EDUCATION and the acquisition of various technical skills, such as fully knowing the intricacies of smartphones or computers have become a necessary part of existence or even survival in the modern world. Education, including the acquisition of various technical skills, also helps in upward social mobility and improving one’s economic status.
It is therefore not surprising that parents at the beginning of the school year would be anxiously trying to have their children placed in the better schools. Unfortunately, there are comparatively few government schools which have the requisite high standards and these could not accommodate a large number of children whose parents would wish them to attend such schools.
The vast majority of parents are faced with the sad dilemma of sending their children to the lower-quality government schools, since they could not afford the fees of the private schools. But then they are unwittingly landed in the private-lesson syndrome, whereby the teachers in such schools do a brisk trade in teaching at their homes what they should have taught in the classrooms.
To take advantage of the crying need for good schools, educational entrepreneurs have seized the opportunity of opening new schools. These schools advertise themselves as being of good quality and parents trustingly send their children to them. Most of such schools are however not much better than the government schools. They almost all lack the basics of a good school. They usually have no playgrounds, nor sports facilities, no teaching laboratories or school libraries. They are mostly staffed by teachers who have had a CSEC education with very few university graduates. Most of such schools have been established in the countryside and they have not raised standards.
The schools founded by educational entrepreneurs seem to be more involved in the economics of school ownership. Many of these schools have had problems with communities, with parents, with discipline and even of management and staff.
Some of the kind of problems which educational entrepreneurs encounter recently came to the fore when the Subryanville community recently challenged Mae’s schools from establishing another branch at Fourth Avenue, Subryanville. The community was represented pro bono by the well-known and able Attorney-at-Law Ms Jameela Ali in the High Court.
Mae’s schools which have earned the reputation of offering a good education claimed that establishing a branch at Fourth Avenue was providing a social service and benefiting education. They claimed that the school building met the criteria of the Central Housing and Planning Authority and their activity was not contrary to law.
The Subryanville community, on the other hand, claimed that their community had always been officially designated as a residential area and as such, a large commercial activity operating in the heart of it would destroy its residential ambience and status. Further, since almost all the pupils came from areas far away from the Kitty/Subryanville neighbourhood, they would be transported to school by motor cars. At some times of the day, it would become impossible for residents to have egress or ingress to their yards and homes.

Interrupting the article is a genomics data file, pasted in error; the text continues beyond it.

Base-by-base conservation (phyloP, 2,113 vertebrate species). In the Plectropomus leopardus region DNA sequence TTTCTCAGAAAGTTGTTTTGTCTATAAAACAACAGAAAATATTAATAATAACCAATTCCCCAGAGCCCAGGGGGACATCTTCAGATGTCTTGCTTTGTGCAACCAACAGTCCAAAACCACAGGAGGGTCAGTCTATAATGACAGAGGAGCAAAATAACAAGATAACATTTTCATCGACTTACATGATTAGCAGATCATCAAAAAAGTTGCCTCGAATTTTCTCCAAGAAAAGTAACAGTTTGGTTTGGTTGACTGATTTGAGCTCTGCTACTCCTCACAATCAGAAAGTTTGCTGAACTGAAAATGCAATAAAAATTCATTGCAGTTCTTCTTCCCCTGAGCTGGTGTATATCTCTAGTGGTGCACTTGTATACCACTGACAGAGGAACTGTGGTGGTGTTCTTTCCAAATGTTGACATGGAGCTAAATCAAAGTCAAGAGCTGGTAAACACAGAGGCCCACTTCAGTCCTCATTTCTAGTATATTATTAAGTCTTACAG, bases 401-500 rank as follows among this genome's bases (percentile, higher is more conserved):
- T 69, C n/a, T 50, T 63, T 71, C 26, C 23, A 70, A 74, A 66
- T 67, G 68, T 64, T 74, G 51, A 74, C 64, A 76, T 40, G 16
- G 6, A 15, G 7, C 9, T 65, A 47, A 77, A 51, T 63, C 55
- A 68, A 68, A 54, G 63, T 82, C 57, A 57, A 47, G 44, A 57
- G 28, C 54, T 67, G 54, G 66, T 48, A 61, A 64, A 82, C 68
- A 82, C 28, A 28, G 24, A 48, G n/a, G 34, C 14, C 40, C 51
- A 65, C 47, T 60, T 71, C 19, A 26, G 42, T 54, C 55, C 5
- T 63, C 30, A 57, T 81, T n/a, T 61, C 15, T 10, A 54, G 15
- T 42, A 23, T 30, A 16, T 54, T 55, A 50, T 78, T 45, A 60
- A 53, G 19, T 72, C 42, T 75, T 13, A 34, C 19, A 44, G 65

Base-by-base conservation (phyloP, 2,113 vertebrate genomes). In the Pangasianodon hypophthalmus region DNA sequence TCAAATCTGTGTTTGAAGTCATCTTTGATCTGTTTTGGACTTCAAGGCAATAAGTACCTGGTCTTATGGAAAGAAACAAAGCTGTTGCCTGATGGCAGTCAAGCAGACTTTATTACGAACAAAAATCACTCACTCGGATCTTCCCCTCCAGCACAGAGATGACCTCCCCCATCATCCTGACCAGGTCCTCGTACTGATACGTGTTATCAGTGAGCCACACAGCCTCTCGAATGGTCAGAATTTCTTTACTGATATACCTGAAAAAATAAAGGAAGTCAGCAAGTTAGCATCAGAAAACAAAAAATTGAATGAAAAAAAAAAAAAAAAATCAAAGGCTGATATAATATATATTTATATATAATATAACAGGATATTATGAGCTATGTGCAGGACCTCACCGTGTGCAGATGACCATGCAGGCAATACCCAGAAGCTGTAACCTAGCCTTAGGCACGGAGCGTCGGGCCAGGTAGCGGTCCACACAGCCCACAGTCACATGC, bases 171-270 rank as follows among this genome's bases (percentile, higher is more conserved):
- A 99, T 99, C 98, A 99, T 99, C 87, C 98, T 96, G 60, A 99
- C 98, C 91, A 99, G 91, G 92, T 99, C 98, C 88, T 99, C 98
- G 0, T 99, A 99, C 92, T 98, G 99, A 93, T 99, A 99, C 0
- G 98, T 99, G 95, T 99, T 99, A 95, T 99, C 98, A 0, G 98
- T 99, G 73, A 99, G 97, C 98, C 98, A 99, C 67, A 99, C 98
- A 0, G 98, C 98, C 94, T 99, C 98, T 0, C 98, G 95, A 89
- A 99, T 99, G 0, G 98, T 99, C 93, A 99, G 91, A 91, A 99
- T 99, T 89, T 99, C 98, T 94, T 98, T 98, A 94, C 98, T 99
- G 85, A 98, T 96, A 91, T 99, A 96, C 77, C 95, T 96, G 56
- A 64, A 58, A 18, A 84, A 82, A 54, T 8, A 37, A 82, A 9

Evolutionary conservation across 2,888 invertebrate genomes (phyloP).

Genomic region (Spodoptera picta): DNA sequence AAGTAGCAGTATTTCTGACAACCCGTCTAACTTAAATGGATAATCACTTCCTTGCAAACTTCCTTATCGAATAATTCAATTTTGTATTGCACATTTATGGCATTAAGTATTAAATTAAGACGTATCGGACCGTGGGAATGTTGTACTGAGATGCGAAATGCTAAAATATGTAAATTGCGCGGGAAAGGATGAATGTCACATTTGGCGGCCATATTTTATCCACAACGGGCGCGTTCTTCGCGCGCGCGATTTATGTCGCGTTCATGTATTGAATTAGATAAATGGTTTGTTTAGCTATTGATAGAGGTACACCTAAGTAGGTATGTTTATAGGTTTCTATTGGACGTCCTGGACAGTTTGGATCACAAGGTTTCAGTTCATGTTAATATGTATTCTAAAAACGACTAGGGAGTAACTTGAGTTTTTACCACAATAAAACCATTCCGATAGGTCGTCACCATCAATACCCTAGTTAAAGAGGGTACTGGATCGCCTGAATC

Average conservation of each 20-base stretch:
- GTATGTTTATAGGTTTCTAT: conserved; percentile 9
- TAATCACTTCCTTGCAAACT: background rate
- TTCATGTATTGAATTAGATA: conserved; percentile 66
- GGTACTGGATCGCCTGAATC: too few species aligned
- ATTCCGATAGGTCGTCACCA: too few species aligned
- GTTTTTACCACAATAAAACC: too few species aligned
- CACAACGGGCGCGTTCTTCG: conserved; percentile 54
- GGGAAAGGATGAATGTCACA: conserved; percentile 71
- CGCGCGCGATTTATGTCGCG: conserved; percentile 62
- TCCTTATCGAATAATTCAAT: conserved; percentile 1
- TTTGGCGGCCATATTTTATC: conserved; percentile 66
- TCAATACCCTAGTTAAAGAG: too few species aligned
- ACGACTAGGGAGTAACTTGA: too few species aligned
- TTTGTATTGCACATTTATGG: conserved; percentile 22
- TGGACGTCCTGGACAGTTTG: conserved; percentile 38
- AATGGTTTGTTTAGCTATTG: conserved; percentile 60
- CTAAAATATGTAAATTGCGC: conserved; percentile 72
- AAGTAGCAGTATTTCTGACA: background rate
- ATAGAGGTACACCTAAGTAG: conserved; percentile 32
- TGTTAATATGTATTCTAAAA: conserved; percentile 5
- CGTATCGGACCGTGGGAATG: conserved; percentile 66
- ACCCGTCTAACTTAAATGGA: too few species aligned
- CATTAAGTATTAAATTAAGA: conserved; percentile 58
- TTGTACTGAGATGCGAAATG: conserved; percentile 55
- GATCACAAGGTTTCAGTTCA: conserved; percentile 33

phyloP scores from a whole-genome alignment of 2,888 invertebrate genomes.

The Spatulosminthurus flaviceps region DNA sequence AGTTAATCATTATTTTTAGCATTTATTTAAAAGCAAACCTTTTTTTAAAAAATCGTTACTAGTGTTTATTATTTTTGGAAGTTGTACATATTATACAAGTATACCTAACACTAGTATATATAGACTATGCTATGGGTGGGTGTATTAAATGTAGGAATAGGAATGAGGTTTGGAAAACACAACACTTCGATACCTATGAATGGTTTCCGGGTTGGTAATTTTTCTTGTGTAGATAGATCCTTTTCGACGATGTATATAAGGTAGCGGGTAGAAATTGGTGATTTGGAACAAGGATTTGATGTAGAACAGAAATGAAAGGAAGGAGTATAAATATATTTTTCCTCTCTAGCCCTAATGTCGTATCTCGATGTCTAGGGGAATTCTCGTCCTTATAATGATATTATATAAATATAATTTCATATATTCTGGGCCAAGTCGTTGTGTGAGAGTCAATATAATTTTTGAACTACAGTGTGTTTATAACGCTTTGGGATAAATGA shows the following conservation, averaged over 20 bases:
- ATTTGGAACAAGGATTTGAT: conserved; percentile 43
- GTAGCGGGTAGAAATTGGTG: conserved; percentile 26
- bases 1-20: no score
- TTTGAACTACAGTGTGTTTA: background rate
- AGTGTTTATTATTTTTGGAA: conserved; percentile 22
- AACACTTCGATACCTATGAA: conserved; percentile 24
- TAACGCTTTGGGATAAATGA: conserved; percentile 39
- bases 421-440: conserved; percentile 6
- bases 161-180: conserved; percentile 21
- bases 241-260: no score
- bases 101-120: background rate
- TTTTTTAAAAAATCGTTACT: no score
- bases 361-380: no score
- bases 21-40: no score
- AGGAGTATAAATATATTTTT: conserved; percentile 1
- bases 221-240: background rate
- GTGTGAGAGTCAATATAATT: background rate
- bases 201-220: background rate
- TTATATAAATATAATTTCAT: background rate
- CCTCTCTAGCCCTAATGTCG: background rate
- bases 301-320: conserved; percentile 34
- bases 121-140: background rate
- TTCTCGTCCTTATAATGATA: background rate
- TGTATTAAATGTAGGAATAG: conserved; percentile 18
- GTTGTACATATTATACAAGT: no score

Further, since the Subryanville roads were narrow and not constructed to accommodate heavy, motorised traffic, cars have to drive or park on the narrow parapets which sometimes destroy the water pipes leading to homes and during wet weather, would churn up the mud, making the use of the road impossible for pedestrians. Residents claim that with the noisy traffic and continuous noise from the school, the noise pollution of the area would be enormously increased and residents’ properties would be devalued. At the moment, the issue is still in court.
The issues of shortage of school spaces and the provision of adequate land for school buildings have never been comprehensively addressed since independence. In colonial times, the area north of Lamaha Street, Eve Leary and Thomas Lands was reserved for the police and military and for schools and sports. Thus, Queen’s College, the technical institutes, Marian Academy, St Joseph High and other schools were established in the area. The shortage of land in that area forced educational entrepreneurs to build on more expensive land in the city.
To overcome the problem, three or four square miles of state land behind Sophia and D’Urban Backlands or elsewhere east of Georgetown should be immediately reserved and made available for schools and sports grounds. Those who wish to build schools could immediately apply, as well as sports clubs. Some sports such as hockey and badminton would be able to have their own facilities for the first time. The area should be properly drained and a road system laid out. The design and allocation of the land should be scientifically done. If this were done with immediacy, it would be a step in raising the quality of education and help Guyana’s sports to move towards international standards.